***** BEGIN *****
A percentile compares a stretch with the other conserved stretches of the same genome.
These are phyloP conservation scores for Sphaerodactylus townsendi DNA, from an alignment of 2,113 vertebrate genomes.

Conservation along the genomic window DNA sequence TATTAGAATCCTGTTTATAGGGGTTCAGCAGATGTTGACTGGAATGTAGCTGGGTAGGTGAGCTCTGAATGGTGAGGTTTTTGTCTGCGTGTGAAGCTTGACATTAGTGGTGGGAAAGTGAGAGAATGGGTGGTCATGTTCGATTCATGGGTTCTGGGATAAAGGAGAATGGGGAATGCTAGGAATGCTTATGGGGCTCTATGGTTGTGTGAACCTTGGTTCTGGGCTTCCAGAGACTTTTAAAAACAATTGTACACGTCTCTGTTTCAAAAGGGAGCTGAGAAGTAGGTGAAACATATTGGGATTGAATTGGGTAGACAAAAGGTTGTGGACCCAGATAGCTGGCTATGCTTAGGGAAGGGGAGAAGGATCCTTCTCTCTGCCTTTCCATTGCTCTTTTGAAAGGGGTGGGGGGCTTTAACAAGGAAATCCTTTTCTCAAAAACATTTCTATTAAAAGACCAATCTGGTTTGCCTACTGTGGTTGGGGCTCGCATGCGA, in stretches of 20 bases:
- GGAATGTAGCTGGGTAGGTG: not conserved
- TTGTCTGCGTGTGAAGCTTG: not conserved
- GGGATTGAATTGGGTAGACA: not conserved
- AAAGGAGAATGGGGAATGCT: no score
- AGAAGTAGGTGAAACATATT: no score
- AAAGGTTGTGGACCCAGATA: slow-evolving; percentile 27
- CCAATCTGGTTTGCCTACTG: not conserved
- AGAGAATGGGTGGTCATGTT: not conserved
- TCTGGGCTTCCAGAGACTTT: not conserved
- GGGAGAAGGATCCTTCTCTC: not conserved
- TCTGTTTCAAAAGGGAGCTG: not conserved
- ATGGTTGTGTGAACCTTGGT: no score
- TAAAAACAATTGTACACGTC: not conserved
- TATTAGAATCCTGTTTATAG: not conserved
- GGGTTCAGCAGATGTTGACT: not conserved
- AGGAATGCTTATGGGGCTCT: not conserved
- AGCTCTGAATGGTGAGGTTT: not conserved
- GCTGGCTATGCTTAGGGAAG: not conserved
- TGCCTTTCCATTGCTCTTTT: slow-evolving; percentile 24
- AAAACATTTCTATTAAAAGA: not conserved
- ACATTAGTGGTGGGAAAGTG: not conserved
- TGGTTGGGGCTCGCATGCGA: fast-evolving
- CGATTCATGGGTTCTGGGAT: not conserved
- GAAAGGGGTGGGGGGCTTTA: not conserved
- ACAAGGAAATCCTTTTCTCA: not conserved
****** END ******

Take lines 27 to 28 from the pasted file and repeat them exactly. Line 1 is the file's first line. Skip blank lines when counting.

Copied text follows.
- GAAAGGGGTGGGGGGCTTTA: not conserved
- ACAAGGAAATCCTTTTCTCA: not conserved